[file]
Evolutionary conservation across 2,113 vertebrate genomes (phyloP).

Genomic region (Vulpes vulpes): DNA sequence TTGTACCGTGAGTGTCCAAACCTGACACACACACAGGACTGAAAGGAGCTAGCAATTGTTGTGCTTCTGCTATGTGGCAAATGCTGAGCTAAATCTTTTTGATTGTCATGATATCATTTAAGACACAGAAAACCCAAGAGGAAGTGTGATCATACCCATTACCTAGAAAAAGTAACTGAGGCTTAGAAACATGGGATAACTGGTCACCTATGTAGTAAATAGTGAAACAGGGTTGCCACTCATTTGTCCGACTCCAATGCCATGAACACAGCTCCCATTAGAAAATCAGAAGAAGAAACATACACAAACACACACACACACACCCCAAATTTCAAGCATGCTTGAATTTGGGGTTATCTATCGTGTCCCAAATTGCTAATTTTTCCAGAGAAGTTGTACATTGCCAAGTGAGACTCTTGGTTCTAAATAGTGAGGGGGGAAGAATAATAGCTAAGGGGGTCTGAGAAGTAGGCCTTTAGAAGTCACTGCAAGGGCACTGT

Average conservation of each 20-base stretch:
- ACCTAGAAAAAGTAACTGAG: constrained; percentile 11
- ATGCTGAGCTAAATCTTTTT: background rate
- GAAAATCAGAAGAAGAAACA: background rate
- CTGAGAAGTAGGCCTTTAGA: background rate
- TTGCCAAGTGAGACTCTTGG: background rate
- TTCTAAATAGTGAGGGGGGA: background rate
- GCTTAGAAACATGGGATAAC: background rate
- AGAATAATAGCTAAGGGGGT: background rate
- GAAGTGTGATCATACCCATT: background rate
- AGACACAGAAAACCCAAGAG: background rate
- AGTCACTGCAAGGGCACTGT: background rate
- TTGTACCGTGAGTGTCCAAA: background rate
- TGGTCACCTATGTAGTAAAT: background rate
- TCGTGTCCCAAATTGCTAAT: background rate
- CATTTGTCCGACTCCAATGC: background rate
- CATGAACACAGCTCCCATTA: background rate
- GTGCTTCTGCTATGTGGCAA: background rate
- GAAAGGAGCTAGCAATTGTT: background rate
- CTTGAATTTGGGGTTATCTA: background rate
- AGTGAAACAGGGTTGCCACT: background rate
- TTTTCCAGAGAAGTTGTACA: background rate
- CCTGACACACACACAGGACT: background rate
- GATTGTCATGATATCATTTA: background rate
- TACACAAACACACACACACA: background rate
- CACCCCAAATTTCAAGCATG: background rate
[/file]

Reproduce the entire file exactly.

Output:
Evolutionary conservation across 2,113 vertebrate genomes (phyloP).

Genomic region (Vulpes vulpes): DNA sequence TTGTACCGTGAGTGTCCAAACCTGACACACACACAGGACTGAAAGGAGCTAGCAATTGTTGTGCTTCTGCTATGTGGCAAATGCTGAGCTAAATCTTTTTGATTGTCATGATATCATTTAAGACACAGAAAACCCAAGAGGAAGTGTGATCATACCCATTACCTAGAAAAAGTAACTGAGGCTTAGAAACATGGGATAACTGGTCACCTATGTAGTAAATAGTGAAACAGGGTTGCCACTCATTTGTCCGACTCCAATGCCATGAACACAGCTCCCATTAGAAAATCAGAAGAAGAAACATACACAAACACACACACACACACCCCAAATTTCAAGCATGCTTGAATTTGGGGTTATCTATCGTGTCCCAAATTGCTAATTTTTCCAGAGAAGTTGTACATTGCCAAGTGAGACTCTTGGTTCTAAATAGTGAGGGGGGAAGAATAATAGCTAAGGGGGTCTGAGAAGTAGGCCTTTAGAAGTCACTGCAAGGGCACTGT

Average conservation of each 20-base stretch:
- ACCTAGAAAAAGTAACTGAG: constrained; percentile 11
- ATGCTGAGCTAAATCTTTTT: background rate
- GAAAATCAGAAGAAGAAACA: background rate
- CTGAGAAGTAGGCCTTTAGA: background rate
- TTGCCAAGTGAGACTCTTGG: background rate
- TTCTAAATAGTGAGGGGGGA: background rate
- GCTTAGAAACATGGGATAAC: background rate
- AGAATAATAGCTAAGGGGGT: background rate
- GAAGTGTGATCATACCCATT: background rate
- AGACACAGAAAACCCAAGAG: background rate
- AGTCACTGCAAGGGCACTGT: background rate
- TTGTACCGTGAGTGTCCAAA: background rate
- TGGTCACCTATGTAGTAAAT: background rate
- TCGTGTCCCAAATTGCTAAT: background rate
- CATTTGTCCGACTCCAATGC: background rate
- CATGAACACAGCTCCCATTA: background rate
- GTGCTTCTGCTATGTGGCAA: background rate
- GAAAGGAGCTAGCAATTGTT: background rate
- CTTGAATTTGGGGTTATCTA: background rate
- AGTGAAACAGGGTTGCCACT: background rate
- TTTTCCAGAGAAGTTGTACA: background rate
- CCTGACACACACACAGGACT: background rate
- GATTGTCATGATATCATTTA: background rate
- TACACAAACACACACACACA: background rate
- CACCCCAAATTTCAAGCATG: background rate